LATIN AMERICA

Kate del Castillo tells her side of the ‘El Chapo’ story in purple prose

Actress publishes sensationalist version of secret meeting with world’s biggest drug lord

Kate del Castillo at a press conference in Los Angeles.
Kate del Castillo at a press conference in Los Angeles.AP
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Kate del Castillo ante El Chapo: “Él me atravesaba con la mirada, yo me sentía morir”

Kate del Castillo is sweating, quivering and her head is about to explode. The first time is when she receives a message from El Chapo through his lawyers. Then it’s when they are planning to make a film together. And then the third time is when she locks eyes with the most powerful drug dealer in the world. “A mini heart attack, I want to die,” she recalls in an article published on Sunday in the Mexican magazine Proceso. The actress, who is known for her portrayal of femme fatale Teresa Mendoza in the soap opera La Reina del Sur, has written a sensationalist tale about her relationship with the Sinaloa cartel boss. A series of saccharine descriptions of memories and sensations and poetic overtures that gloss over – as her travel buddy Sean Penn did in his Rolling Stone article – the dark side of the beast. The mass murders, torture of police officers and hitmen, the crimes that overwhelmed Ciudad Juárez and much of Mexico – all because of Joaquín Guzmán Loera’s greed.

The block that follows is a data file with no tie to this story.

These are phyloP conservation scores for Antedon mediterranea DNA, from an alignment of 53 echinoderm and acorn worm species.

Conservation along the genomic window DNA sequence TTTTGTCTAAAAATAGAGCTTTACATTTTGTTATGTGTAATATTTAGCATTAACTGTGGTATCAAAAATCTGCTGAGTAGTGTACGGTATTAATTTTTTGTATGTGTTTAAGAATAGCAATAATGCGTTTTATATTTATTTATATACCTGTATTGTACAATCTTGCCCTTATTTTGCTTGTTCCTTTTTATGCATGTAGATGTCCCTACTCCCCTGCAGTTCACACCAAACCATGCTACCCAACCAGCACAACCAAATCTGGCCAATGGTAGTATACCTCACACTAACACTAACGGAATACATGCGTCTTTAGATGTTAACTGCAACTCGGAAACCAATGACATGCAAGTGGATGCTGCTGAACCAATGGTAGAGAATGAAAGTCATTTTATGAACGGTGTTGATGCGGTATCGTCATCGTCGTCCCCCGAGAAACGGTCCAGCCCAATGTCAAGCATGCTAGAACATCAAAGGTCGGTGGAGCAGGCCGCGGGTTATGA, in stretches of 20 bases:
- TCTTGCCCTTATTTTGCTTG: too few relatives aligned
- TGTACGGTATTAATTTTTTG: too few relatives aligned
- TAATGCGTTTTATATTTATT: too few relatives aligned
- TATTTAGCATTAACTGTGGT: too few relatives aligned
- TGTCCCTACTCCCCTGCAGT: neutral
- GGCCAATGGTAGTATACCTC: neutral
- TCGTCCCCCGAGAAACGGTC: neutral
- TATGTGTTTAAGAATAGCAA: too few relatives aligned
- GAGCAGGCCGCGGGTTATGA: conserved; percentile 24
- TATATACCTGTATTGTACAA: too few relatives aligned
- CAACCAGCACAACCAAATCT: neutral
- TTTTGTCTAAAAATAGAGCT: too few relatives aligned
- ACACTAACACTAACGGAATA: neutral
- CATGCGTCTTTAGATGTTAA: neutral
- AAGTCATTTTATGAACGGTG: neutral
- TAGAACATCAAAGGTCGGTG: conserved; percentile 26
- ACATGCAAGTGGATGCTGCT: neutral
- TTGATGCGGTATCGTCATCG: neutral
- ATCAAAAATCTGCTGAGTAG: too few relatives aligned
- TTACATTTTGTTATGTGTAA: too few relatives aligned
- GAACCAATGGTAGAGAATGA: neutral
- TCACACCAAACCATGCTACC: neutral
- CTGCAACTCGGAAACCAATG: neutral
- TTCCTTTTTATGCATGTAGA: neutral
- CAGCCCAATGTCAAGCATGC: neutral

An Instagram post from Del Castillo of her ‘New Yorker’ interview.

The long-awaited article will disappoint those who came looking for new evidence. In her zeal to sweep away any suspicion of collusion, Del Castillo tiptoes over her tenderly embarrassing messages with El Chapo, who once told her “I will take care of you better than my own eyes!” The article limits their connection to a professional relationship that did not involve any form of compensation. “My intention was always to make a film. I have never received money from Mr Guzmán, either for the film, or for the tequila company Honor del Castillo. That is why I will wait to give my statement when my defense [lawyers] decide that there are enough legal guarantees for me to go and do so in Mexico,” Del Castillo writes.

Armed with these arguments, Del Castillo strings together the evolution of their clandestine relationship. The tale begins in the most kitsch of ways: “La Reina del Sur” had just returned from a leisurely cruise with family when she began thinking: “What can I do to help? Where have we failed as Mexicans? It’s easier to blame leaders, but change also begins with oneself.” These thoughts led her to publish a series of tweets which may be summed up in the following way: “Mr Chapo, wouldn’t it be cool for you to begin dealing with good? Come on, you would be the hero of heroes. Let’s deal with love. You know how.”

In her zeal to sweep away any suspicion of collusion, Del Castillo tiptoes over her tenderly embarrassing messages with El Chapo

That message was met with a wave of criticism. Her deferential, even servile, tone toward Guzmán was considered a form of treason in a country drowning in the whirlpool of a violent war against drug trafficking. Yet the actress says she decided to stay firm. “Why should I apologize? What about freedom of expression? I would be censoring myself. Something told me I had to stay strong and faithful to my idea.”